While I was in Milan last month, I made some time to go view an exhibition at the Triennale di Milano. It is a contemporary art museum located in Parco Sempione very close to the Cadorna train station. The show was titled ” The New Vocabulary of Italian Fashion”.
A few weeks ago I had posted about a visit to the shop Nonostante Marras in Milan, Italy. Along with the many things they sell in their boutique, they regularly feature local artists. Back in February I was introduced to artist/photographer Paolo Ventura. Boy, was I smitten.
This Italian born photographer creates scenes that are rich, dreamy and sometimes surreal. He does this by creating miniature sets into which he then places realistic dolls and props ~ then he photographs them. The result is part fantasy, part realism. They are captivating images that take you right into his nostalgic world.
His painstaking attention to detail is what makes them so charming. Ventura creates every detail from start to finish. He chooses the costumes (sometimes designing them himself), makes or sources the props and paints the dioramas. He also becomes part of the picture, putting himself in costumes and posing in front of the camera.
Tucked away in a quiet neighborhood, away from the city center, away from the Brera, the Duomo, and the hustle and bustle of a typical downtown corridor lies a magical and wondrous place. Antonio Marras has created a place full of old world charm and whimsy. It is called Nonostante Marras. Translated as “despite Marras”, this shop is where Antonio showcases his RTW clothing line. But the experience is so much more than shopping a typical designer boutique.
Its humble entry leads you to an open courtyard filled with plants and if you wander for a little bit you will see Snow White and the seven dwarfs standing guard. Glance past the old factory windows, and you get excited at the thought to see what lies inside.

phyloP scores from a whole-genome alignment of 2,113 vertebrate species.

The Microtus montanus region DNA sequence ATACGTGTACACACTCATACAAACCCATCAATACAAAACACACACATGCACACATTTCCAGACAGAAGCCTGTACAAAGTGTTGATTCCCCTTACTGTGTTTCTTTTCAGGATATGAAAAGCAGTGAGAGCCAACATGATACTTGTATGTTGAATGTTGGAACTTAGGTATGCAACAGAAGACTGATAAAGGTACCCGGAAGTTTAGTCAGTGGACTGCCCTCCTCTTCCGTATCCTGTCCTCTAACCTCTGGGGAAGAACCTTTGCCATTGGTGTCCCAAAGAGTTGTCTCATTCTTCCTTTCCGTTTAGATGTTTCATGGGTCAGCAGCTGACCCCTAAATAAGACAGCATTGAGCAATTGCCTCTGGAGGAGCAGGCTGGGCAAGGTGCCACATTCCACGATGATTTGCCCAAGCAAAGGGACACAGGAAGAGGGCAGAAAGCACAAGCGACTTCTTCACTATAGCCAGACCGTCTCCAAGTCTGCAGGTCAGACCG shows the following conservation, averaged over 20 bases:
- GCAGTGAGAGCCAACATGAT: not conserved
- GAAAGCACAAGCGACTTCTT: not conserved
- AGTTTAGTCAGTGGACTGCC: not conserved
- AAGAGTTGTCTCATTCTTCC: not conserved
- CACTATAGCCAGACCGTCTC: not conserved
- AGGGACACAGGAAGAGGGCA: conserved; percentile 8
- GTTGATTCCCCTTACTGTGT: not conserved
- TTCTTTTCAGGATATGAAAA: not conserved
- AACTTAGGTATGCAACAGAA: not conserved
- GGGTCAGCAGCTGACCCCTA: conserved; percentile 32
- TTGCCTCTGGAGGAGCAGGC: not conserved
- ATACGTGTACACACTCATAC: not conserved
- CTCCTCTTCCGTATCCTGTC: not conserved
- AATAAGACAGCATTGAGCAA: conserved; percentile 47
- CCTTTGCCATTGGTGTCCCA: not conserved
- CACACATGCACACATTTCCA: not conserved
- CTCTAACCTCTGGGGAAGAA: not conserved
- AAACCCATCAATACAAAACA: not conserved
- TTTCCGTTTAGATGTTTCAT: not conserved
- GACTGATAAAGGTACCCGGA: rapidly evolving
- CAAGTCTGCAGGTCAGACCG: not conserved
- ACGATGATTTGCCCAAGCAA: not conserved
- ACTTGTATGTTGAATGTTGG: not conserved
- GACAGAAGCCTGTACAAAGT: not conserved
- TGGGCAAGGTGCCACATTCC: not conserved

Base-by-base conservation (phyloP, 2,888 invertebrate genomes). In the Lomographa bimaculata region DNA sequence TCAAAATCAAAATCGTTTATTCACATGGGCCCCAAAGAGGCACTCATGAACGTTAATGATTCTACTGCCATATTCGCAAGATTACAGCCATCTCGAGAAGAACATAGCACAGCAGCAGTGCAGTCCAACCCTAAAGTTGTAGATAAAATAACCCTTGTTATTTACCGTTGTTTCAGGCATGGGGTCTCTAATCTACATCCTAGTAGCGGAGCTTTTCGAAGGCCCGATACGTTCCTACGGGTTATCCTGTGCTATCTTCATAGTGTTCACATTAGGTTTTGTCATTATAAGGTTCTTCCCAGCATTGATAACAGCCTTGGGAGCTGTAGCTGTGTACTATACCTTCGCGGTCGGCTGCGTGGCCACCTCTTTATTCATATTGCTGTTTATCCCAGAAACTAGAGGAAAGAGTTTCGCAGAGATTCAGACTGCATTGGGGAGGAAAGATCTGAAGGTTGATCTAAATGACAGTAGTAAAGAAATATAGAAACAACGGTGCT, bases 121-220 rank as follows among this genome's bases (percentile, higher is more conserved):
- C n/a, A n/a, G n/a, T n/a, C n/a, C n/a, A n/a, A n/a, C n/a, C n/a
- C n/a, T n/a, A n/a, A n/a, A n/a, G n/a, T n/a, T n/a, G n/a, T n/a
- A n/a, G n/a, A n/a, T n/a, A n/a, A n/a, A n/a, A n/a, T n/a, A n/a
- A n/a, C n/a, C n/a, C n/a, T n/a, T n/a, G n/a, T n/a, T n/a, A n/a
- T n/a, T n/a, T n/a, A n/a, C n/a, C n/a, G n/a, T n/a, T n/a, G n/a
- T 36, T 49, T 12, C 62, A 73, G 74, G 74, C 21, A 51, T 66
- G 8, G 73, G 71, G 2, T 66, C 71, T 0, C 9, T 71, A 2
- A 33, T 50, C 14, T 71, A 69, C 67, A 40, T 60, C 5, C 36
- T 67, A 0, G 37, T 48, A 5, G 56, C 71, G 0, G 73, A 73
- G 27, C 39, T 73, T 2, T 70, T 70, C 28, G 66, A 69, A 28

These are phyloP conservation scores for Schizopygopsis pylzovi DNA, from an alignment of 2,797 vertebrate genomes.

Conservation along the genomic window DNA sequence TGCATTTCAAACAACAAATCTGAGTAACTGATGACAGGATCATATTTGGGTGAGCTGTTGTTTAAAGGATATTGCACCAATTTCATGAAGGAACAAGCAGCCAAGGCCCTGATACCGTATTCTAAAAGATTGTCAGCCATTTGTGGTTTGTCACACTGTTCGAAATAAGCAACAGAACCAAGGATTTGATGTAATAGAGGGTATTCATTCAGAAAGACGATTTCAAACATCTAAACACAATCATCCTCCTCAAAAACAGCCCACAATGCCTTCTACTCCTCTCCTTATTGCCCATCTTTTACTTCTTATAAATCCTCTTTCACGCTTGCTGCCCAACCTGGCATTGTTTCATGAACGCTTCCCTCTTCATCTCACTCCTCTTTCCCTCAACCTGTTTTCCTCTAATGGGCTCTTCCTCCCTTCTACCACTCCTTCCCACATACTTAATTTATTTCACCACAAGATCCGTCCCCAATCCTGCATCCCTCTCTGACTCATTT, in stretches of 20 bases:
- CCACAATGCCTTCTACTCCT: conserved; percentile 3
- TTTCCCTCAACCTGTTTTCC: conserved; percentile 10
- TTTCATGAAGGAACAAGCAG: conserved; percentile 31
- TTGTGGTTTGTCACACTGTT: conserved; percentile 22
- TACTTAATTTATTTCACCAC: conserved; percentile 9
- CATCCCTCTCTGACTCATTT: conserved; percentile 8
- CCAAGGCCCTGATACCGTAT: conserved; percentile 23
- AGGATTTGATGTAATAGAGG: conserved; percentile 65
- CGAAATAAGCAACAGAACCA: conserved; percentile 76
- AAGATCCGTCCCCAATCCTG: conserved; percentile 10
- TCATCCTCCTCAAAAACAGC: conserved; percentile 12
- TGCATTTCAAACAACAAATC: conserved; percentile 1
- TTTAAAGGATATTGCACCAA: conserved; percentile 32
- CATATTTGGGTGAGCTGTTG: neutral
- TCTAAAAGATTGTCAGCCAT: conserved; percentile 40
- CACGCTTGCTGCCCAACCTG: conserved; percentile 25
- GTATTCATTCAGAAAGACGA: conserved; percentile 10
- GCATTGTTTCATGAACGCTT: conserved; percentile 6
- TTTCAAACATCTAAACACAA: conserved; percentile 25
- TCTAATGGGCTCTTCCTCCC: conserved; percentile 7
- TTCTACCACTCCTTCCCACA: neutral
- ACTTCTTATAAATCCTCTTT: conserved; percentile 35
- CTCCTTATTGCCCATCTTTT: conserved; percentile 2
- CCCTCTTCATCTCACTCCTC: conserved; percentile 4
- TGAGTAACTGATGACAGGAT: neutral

I just recently returned from my bi-yearly buying trip to Milan. I stay in what I like to think is a non-Milan neighborhood called the Navigli. When most people think of Milan, they think of chic shopping on Via Monte Napoleone, gazing the glass tiles of the Galleria Vittorio Emanuele II or touring the majestic and iconic Duomo. Don’t get me wrong, I like to do these things too. But I am most at home in the Navigli district. And though it’s mostly known for its late night activities. I like to experience it in the late afternoons and early evenings before the crowds of twenty-somethings take over the neighborhood bars.
Being a small business owner myself, I like to support small local businesses, whether I am Seattle or in another city. The Navigli is a neighborhood of hard working small establishments that are offering independent goods and experiences. Here is a very small guide on what to see, drink and eat while visiting this burrow of Milan.The easiest way to get there is to take Milan’s “Metropolitana” subway. Take the green line towards Abbiategrasso/Assago and get off at Porta Genova.
Start off your visit with a late lunch or an afternoon coffee at one of the many cafes along the Naviglio Grande. I particularly like to have lunch at L’Altro Luca e Andrea. A small cafe with delicious homemade pasta. Weather permitting, sit outside where you can watch the locals sipping their espressos or taking afternoon strolls.
When you finish lunch, walk along the Naviglio Grande. Ripa di Porta Ticinese and Alzaia Naviglio Grande are the two main roads in the Navigli. Pop into the bookstores, vintage furniture and clothing shops that flank both sides of the canal.
If you happen to be there during the flea market, you have hit the jackpot! Both sides of the canal are filled with over 400 vendors selling their antique and vintage collections. A must see occurrence that happens every last Sunday of the month.
The adjoining streets to the Naviglio Grande have some fun little independent designer shops and boutiques too. Along Via Corsico, a new discovery for me was a small little gallery shop called Brandstorming. This little shop features local artists who use found objects and recycled materials to create unique jewelry and gifts.
If you have room in your suitcase, check out and do not miss La Vineria on Via Casale. A wine distillery that makes and bottles there own wine blends. They also bottle olive oil which is my favorite thing to bring home. No room in your suitcases? You can still buy a bottle of wine and drink it in front of the shop. Feel like having a little treat? The Gelateria Orso Bianco up and across the street has wonderful organic frozen treats.